The Case Against Papyrus
When I think back to my earliest memories of learning about design I can’t help but consider the days I would spend in the computer lab during elementary school. I remember opening a blank document (usually Microsoft Word or PowerPoint) and examining all the avenues for creativity – the first one being fonts. We all might have this dropdown list memorized for the most part: Times New Roman, Arial, Calibri, etc. But, what did you choose when you wanted to give a little ~extra~ love to your words? For me, when I wanted to get really crazy, I went for Papyrus. It gave a little bit of a tattered and worn look to history presentations, or maybe I would choose it if I wanted an earth-friendly vibe for a science project. Little did I know, that old standby would transform into a typeface that I (and many designers) would despise. Now that I have grown older and wiser in my design knowledge, my mission is to eradicate (maybe that’s a little too harsh – retire?) the use of Papyrus.
Papyrus was created in 1982 by a man named Chris Costello. At 23, Costello wondered what a font would look like if it had been created at the same time as the Bible and written on papyrus paper (Aha!) The result is the font we know and love (or loathe) to this day. Papyrus was sold by Costello to International Typeface Corporation and is now available on all computers that use a Mac or Microsoft operating system. Even Costello himself claims, “it was not my intent (for it) to be used for everything. It’s way overused.”
Today, if you walk out the door and drive to your local grocery store, I guarantee you will not return without running into at least one instance of Papyrus. This font is like a visual earworm – once you start looking for it, you cannot stop seeing it. The typical instances of Papyrus are generally seen when someone wants to convey a “green”/healthy/earthy feel – think organic foods, homemade soaps, essential oils, etc. However, I have also seen it on neighborhood entrance signs, restaurant menus, flyers, and let’s not forget, the logo for the first Avatar movie (Saturday Night Live has done a great skit expressing one graphic designer’s frustration at that example).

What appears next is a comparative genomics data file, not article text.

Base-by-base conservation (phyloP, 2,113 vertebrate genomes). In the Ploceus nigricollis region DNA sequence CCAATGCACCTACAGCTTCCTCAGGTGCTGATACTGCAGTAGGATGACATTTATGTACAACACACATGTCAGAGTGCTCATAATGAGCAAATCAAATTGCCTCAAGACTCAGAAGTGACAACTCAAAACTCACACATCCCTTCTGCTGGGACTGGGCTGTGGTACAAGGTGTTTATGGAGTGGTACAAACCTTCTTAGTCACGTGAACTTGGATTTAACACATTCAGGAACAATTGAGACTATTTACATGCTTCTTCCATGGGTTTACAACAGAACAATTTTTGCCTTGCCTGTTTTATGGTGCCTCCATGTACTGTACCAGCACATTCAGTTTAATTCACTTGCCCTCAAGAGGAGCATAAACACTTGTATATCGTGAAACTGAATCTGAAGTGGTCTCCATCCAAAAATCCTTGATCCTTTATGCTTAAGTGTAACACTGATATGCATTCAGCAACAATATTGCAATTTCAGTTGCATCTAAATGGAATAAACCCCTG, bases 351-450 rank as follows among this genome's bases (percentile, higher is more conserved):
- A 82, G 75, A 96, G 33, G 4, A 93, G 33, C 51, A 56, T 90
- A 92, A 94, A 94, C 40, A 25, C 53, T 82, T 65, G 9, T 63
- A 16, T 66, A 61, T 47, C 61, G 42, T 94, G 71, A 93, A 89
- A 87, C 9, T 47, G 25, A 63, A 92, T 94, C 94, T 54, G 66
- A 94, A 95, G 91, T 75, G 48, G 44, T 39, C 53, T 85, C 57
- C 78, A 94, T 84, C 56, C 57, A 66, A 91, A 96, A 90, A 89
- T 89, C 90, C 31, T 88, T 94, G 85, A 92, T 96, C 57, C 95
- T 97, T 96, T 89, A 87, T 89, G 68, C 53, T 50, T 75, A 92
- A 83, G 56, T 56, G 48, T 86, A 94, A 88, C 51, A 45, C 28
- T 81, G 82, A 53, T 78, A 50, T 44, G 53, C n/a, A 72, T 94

I think what grinds my gears the most about Papyrus, besides the fact that it’s way overused, is that as a designer, when I see a company using this font, it leaves the overall brand feeling devoid of substance. When I’m designing a logo or working on branding for a company, my goal is to create something that has had thought and care put into it. Fonts are such an important component to a brand, and they can create drastic differences to the overall feel of a design. Designers want to make sure that much consideration has been put into font selection and that many options are explored before landing on the final choice. When I’m thinking about a font or color (or shape even), I ask myself, “Does this feel like x company? Does this align with their voice?” If the answer is no, I know to move on to something else.
As much as I would love to retire Papyrus, I understand some people are very attached to it. However, I will make some suggestions on how to achieve that feeling or look that Papyrus gives to a design without resorting to actually using it.
At the top of this image is an example of the word “Natural Food” written in Papyrus.
Below that are those same words using the font “Playfair Display”, which is not textured or rough like Papyrus is, but the colors used skew on the earthy side giving it that “nature” feel.
If you really feel the need to go with a font that has some character and texture to it like Papyrus, the last option shows a way to achieve that.
This font is called “IM Fell Great Primer”. The texture is subtle so it doesn’t scream at the viewer, but it’s noticeable enough that it gets the feeling across. Both “Playfair Display” and “IM Fell Great Primer” are from Google Fonts, which has a plethora of free font options that anyone can download and use.
Of course, if you find yourself at a crossroads and in danger of falling victim to Papyrus please reach out to the friendly designers at Forum! We’d be happy to help create something you can be proud of that won’t leave us designers shaking our hands, yelling “Papyrus!!!”Back